Brand Ambassadors: Changing the Name of the Game

You’re used to seeing advertisements when scrolling through your social media feeds, on the side bar when shopping online, and when you’re flipping through the pages of your favorite magazine. But, what if I told you that one of the most common ways you’re being marketed to is through your friends? And I’m not talking about you’re Instagram-famous model friend with 10k followers. I’m talking about your roommate or the girl who sits next to you in your art history class.

Brands have broadened their user base through college-targeted “brand ambassador” programs. Brand ambassadors are people who are paid (in some form) to endorse or promote a company’s products. Especially in a college setting, they use word-of-mouth to market the brand they represent.


Tell me more

Brands look for students who usually align with their target demographic and act as almost a “poster child” for the company. Lilly Sisto is a recent SMU graduate and vice president of marketing at the trendy peer-to-peer subleasing company Leaseful. She says, “I look for someone who is outgoing and not afraid to come up with crazy and creative ideas.” She credits social media for helping the company find their interns.

Although most brands use platforms such as Instagram to find who they believe will represent them best, a majority of ambassadors I spoke to took the initiative and applied online, like they would for any other job. Rachel Tomlinson, an ambassador for Rent The Runway, decided to apply for the position simply because it was for a company she had used and loved. As did Ann Nordin, a Leaseful intern, because she saw the brand as “something new, and different.” She also loved the idea of being one of the first marketing interns at SMU. Glossier representative Elizabeth Kelley was “discovered” the old-fashioned way—while she was shopping at the Glossier pop-up store in Dallas last semester.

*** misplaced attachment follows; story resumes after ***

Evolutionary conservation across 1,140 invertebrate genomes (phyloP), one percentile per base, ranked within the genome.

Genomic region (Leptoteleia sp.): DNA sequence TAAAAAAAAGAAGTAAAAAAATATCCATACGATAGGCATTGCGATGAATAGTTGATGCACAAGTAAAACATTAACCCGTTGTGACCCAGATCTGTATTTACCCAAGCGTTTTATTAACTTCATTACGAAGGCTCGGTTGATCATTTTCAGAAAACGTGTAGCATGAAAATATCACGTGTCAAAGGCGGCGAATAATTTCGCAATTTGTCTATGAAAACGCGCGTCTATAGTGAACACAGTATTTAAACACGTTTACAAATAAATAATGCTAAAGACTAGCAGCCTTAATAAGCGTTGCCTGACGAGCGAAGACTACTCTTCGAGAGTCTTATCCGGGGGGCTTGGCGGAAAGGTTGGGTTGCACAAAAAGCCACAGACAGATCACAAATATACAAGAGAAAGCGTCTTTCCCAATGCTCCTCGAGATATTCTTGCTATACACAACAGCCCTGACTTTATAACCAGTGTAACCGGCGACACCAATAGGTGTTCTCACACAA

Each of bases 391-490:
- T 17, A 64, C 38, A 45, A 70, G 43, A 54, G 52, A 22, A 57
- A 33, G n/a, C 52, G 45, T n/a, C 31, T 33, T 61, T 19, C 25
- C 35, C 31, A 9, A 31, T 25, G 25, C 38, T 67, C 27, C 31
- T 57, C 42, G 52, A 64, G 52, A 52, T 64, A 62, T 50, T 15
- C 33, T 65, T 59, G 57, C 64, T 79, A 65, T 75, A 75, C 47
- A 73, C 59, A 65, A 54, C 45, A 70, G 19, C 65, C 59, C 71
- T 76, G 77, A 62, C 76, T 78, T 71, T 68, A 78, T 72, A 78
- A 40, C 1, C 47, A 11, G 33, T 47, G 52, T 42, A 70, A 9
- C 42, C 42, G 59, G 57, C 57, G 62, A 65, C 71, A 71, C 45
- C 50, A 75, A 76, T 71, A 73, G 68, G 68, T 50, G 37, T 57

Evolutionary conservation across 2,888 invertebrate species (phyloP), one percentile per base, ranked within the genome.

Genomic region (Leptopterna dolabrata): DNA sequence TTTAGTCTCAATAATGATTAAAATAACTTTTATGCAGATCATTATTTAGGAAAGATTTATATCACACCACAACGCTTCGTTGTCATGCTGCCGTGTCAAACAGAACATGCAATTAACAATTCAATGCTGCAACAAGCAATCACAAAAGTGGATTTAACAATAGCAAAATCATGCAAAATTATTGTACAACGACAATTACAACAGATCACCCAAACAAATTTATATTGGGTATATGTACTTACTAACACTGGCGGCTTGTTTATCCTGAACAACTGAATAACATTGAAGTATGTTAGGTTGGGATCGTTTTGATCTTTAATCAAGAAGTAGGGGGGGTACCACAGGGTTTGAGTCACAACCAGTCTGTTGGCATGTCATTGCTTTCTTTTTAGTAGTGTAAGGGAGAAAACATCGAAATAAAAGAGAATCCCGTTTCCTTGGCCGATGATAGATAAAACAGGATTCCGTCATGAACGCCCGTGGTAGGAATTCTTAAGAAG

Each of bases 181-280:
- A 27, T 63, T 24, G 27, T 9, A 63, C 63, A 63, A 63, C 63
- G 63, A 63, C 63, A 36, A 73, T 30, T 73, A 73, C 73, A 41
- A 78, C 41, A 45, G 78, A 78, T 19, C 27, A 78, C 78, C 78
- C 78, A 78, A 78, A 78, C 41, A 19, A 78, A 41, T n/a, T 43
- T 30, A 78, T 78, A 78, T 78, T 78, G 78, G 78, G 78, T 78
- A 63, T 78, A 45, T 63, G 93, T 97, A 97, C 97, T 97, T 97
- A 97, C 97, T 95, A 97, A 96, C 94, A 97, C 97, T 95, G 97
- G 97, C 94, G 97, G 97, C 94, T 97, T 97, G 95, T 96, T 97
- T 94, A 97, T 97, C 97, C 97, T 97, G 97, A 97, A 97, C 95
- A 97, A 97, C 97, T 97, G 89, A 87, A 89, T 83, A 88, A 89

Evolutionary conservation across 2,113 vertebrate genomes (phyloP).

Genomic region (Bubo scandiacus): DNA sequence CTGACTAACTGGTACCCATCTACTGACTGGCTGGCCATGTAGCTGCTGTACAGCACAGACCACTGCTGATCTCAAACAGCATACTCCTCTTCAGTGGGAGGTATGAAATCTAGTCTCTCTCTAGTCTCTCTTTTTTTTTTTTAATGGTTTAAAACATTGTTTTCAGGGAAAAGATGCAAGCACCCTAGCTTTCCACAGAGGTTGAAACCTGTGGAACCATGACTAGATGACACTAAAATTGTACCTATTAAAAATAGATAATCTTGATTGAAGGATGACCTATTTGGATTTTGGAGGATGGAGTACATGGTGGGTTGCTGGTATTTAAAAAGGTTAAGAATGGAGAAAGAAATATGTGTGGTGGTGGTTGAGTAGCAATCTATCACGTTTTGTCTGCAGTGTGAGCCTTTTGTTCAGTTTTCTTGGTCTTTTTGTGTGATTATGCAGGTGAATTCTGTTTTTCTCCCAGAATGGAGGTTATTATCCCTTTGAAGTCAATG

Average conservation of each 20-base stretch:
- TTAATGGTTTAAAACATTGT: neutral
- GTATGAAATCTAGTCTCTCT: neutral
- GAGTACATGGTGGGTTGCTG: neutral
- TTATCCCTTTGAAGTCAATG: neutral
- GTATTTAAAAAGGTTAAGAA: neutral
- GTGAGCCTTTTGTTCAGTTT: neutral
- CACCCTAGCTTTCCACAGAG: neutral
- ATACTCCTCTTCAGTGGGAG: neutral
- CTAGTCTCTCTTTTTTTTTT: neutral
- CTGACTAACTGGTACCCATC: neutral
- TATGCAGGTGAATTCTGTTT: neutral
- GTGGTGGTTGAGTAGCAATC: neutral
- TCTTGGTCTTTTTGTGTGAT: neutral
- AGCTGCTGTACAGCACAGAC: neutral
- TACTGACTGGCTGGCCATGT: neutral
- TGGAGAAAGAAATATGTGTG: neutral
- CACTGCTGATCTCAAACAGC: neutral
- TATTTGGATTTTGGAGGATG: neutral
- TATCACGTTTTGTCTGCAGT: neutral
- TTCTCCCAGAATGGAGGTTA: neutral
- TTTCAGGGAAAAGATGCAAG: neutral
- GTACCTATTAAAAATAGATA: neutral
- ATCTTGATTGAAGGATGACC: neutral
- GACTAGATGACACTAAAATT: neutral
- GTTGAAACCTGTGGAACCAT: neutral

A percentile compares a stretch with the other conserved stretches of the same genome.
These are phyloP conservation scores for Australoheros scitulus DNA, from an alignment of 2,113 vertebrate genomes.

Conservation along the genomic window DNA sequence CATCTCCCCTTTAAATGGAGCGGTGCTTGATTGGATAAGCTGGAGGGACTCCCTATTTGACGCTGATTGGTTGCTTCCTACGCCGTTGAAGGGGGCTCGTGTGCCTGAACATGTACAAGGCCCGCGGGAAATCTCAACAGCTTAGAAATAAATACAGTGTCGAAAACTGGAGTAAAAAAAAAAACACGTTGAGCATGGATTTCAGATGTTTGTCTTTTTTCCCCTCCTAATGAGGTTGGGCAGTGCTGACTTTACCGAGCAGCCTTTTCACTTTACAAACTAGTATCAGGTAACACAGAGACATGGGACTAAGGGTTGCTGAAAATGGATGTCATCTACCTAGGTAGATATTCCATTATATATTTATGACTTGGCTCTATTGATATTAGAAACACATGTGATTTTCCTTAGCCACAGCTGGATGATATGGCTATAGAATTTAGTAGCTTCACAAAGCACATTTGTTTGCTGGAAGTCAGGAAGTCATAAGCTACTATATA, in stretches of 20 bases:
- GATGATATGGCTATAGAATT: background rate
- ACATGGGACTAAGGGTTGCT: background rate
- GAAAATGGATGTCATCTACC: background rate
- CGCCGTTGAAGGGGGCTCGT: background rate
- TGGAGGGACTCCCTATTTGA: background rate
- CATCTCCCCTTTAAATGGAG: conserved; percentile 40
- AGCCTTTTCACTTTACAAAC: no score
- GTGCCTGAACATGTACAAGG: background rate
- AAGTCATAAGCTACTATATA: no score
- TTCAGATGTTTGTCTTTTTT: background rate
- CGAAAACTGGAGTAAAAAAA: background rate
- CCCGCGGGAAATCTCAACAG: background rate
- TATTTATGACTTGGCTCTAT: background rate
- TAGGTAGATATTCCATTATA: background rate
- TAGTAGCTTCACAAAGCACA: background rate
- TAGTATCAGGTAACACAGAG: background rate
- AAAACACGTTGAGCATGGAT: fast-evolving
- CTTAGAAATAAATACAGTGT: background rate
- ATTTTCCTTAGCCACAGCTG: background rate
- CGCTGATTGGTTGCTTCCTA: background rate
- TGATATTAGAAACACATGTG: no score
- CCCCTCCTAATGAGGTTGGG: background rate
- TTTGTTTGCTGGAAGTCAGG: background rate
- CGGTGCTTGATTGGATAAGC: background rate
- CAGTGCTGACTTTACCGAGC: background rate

glossier rep
Elizabeth Kelley is a Glossier rep.

What’s in it for me

In the age of digital media, personal branding is more essential than ever. How you portray yourself on social media can greatly impact job opportunities and your career. By promoting a product, just as athletes and celebrities endorse products, a brand ambassador naturally elevates her “digital prestige.” What I mean by that is if you see a person promoting a company and receiving packages of free merchandise, you buy into the notion that this person must be important if a company wants her to promote their brand. “I think being an ambassador helps your personal brand by building reputability on social media. It definitely helps me gain more loyal followers and encourages me to put out better content,” says Kelley.

To some companies, brand ambassadors are more than just promoters and instead are viewed as an integral part of the brand. At Leaseful, for instance, their brand ambassador program is called an intern program. “We feel that all of these students bring an immense amount of value to our company and want to offer them the most opportunity after their internship with us and for their resume,” Sisto says. Cameron Fitz, a brand ambassador for the app Genies, can attest to this. “Prior to the app’s launch, I worked closely with the product developers to give feedback on the functionality and aesthetic.” Being a brand ambassador can even lead to a potential career with the company. It is a way to put your foot in the door and actively show the brand how you would contribute to their company. Sisto says, “We have an amazing company culture at Leaseful and we love sharing that with our interns. We also hope that some of these interns from our program will come work for us one day!”


Show me the $